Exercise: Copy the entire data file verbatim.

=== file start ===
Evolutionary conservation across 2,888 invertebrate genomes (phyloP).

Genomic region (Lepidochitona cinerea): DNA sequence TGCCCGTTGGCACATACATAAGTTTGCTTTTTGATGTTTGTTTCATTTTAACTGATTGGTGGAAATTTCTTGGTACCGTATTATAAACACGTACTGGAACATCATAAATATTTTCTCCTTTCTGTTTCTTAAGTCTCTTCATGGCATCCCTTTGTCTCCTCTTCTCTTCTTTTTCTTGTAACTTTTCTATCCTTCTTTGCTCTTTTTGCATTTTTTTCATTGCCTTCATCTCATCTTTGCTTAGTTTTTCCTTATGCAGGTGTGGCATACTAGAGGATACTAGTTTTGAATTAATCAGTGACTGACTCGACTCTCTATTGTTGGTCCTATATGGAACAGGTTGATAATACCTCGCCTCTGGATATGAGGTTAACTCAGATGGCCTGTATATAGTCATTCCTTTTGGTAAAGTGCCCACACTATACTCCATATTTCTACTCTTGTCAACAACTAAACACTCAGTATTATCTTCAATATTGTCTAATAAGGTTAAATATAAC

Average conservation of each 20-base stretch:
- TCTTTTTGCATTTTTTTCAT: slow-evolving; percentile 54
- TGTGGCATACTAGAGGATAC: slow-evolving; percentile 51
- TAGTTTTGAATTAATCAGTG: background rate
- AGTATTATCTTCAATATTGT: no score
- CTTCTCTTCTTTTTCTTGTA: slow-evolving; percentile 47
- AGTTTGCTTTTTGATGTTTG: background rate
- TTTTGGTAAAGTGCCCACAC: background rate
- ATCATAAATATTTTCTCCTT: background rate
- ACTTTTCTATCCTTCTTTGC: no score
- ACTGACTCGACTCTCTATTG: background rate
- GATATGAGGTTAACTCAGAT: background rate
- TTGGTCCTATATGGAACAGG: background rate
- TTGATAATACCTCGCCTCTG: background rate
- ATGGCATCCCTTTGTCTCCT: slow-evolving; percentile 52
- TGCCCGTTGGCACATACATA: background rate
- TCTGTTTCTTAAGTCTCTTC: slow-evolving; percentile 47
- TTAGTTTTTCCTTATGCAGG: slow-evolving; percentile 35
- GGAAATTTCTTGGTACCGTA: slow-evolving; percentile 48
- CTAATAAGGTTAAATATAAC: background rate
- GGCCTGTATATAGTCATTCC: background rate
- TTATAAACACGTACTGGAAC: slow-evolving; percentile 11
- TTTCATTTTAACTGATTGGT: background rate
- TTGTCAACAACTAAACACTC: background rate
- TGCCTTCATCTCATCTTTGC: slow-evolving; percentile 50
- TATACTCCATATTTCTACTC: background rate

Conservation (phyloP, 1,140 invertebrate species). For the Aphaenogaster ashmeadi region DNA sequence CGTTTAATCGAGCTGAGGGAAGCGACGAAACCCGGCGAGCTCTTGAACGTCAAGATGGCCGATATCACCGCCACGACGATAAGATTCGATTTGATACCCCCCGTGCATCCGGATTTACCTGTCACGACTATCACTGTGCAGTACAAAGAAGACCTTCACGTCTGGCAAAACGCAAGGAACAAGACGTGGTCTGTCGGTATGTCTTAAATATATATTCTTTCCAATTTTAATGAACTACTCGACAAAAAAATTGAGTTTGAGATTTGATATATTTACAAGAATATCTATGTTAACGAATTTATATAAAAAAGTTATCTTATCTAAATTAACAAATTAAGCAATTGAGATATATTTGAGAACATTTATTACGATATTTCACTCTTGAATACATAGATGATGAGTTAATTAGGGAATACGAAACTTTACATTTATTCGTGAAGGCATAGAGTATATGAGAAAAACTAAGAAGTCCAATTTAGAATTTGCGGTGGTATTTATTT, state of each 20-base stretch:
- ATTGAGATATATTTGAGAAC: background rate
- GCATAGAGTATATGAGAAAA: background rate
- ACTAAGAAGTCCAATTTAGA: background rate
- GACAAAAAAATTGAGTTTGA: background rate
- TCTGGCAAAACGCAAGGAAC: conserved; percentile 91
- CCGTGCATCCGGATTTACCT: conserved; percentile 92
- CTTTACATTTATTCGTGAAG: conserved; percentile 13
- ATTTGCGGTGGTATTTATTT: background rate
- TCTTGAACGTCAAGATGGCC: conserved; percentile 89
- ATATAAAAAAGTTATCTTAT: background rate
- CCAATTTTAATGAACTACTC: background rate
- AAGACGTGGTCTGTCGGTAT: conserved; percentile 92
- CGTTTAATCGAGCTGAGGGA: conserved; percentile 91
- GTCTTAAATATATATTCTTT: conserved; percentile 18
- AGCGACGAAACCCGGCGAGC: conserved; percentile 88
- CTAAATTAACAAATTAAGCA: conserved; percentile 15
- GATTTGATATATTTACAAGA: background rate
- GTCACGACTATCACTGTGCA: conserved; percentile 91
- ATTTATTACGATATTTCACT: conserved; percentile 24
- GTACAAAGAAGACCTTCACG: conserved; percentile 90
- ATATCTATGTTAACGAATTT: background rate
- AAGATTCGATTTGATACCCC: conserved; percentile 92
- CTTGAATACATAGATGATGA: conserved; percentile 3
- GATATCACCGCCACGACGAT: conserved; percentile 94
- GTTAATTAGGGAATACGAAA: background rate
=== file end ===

Evolutionary conservation across 2,888 invertebrate genomes (phyloP).

Genomic region (Lepidochitona cinerea): DNA sequence TGCCCGTTGGCACATACATAAGTTTGCTTTTTGATGTTTGTTTCATTTTAACTGATTGGTGGAAATTTCTTGGTACCGTATTATAAACACGTACTGGAACATCATAAATATTTTCTCCTTTCTGTTTCTTAAGTCTCTTCATGGCATCCCTTTGTCTCCTCTTCTCTTCTTTTTCTTGTAACTTTTCTATCCTTCTTTGCTCTTTTTGCATTTTTTTCATTGCCTTCATCTCATCTTTGCTTAGTTTTTCCTTATGCAGGTGTGGCATACTAGAGGATACTAGTTTTGAATTAATCAGTGACTGACTCGACTCTCTATTGTTGGTCCTATATGGAACAGGTTGATAATACCTCGCCTCTGGATATGAGGTTAACTCAGATGGCCTGTATATAGTCATTCCTTTTGGTAAAGTGCCCACACTATACTCCATATTTCTACTCTTGTCAACAACTAAACACTCAGTATTATCTTCAATATTGTCTAATAAGGTTAAATATAAC

Average conservation of each 20-base stretch:
- TCTTTTTGCATTTTTTTCAT: slow-evolving; percentile 54
- TGTGGCATACTAGAGGATAC: slow-evolving; percentile 51
- TAGTTTTGAATTAATCAGTG: background rate
- AGTATTATCTTCAATATTGT: no score
- CTTCTCTTCTTTTTCTTGTA: slow-evolving; percentile 47
- AGTTTGCTTTTTGATGTTTG: background rate
- TTTTGGTAAAGTGCCCACAC: background rate
- ATCATAAATATTTTCTCCTT: background rate
- ACTTTTCTATCCTTCTTTGC: no score
- ACTGACTCGACTCTCTATTG: background rate
- GATATGAGGTTAACTCAGAT: background rate
- TTGGTCCTATATGGAACAGG: background rate
- TTGATAATACCTCGCCTCTG: background rate
- ATGGCATCCCTTTGTCTCCT: slow-evolving; percentile 52
- TGCCCGTTGGCACATACATA: background rate
- TCTGTTTCTTAAGTCTCTTC: slow-evolving; percentile 47
- TTAGTTTTTCCTTATGCAGG: slow-evolving; percentile 35
- GGAAATTTCTTGGTACCGTA: slow-evolving; percentile 48
- CTAATAAGGTTAAATATAAC: background rate
- GGCCTGTATATAGTCATTCC: background rate
- TTATAAACACGTACTGGAAC: slow-evolving; percentile 11
- TTTCATTTTAACTGATTGGT: background rate
- TTGTCAACAACTAAACACTC: background rate
- TGCCTTCATCTCATCTTTGC: slow-evolving; percentile 50
- TATACTCCATATTTCTACTC: background rate

Conservation (phyloP, 1,140 invertebrate species). For the Aphaenogaster ashmeadi region DNA sequence CGTTTAATCGAGCTGAGGGAAGCGACGAAACCCGGCGAGCTCTTGAACGTCAAGATGGCCGATATCACCGCCACGACGATAAGATTCGATTTGATACCCCCCGTGCATCCGGATTTACCTGTCACGACTATCACTGTGCAGTACAAAGAAGACCTTCACGTCTGGCAAAACGCAAGGAACAAGACGTGGTCTGTCGGTATGTCTTAAATATATATTCTTTCCAATTTTAATGAACTACTCGACAAAAAAATTGAGTTTGAGATTTGATATATTTACAAGAATATCTATGTTAACGAATTTATATAAAAAAGTTATCTTATCTAAATTAACAAATTAAGCAATTGAGATATATTTGAGAACATTTATTACGATATTTCACTCTTGAATACATAGATGATGAGTTAATTAGGGAATACGAAACTTTACATTTATTCGTGAAGGCATAGAGTATATGAGAAAAACTAAGAAGTCCAATTTAGAATTTGCGGTGGTATTTATTT, state of each 20-base stretch:
- ATTGAGATATATTTGAGAAC: background rate
- GCATAGAGTATATGAGAAAA: background rate
- ACTAAGAAGTCCAATTTAGA: background rate
- GACAAAAAAATTGAGTTTGA: background rate
- TCTGGCAAAACGCAAGGAAC: conserved; percentile 91
- CCGTGCATCCGGATTTACCT: conserved; percentile 92
- CTTTACATTTATTCGTGAAG: conserved; percentile 13
- ATTTGCGGTGGTATTTATTT: background rate
- TCTTGAACGTCAAGATGGCC: conserved; percentile 89
- ATATAAAAAAGTTATCTTAT: background rate
- CCAATTTTAATGAACTACTC: background rate
- AAGACGTGGTCTGTCGGTAT: conserved; percentile 92
- CGTTTAATCGAGCTGAGGGA: conserved; percentile 91
- GTCTTAAATATATATTCTTT: conserved; percentile 18
- AGCGACGAAACCCGGCGAGC: conserved; percentile 88
- CTAAATTAACAAATTAAGCA: conserved; percentile 15
- GATTTGATATATTTACAAGA: background rate
- GTCACGACTATCACTGTGCA: conserved; percentile 91
- ATTTATTACGATATTTCACT: conserved; percentile 24
- GTACAAAGAAGACCTTCACG: conserved; percentile 90
- ATATCTATGTTAACGAATTT: background rate
- AAGATTCGATTTGATACCCC: conserved; percentile 92
- CTTGAATACATAGATGATGA: conserved; percentile 3
- GATATCACCGCCACGACGAT: conserved; percentile 94
- GTTAATTAGGGAATACGAAA: background rate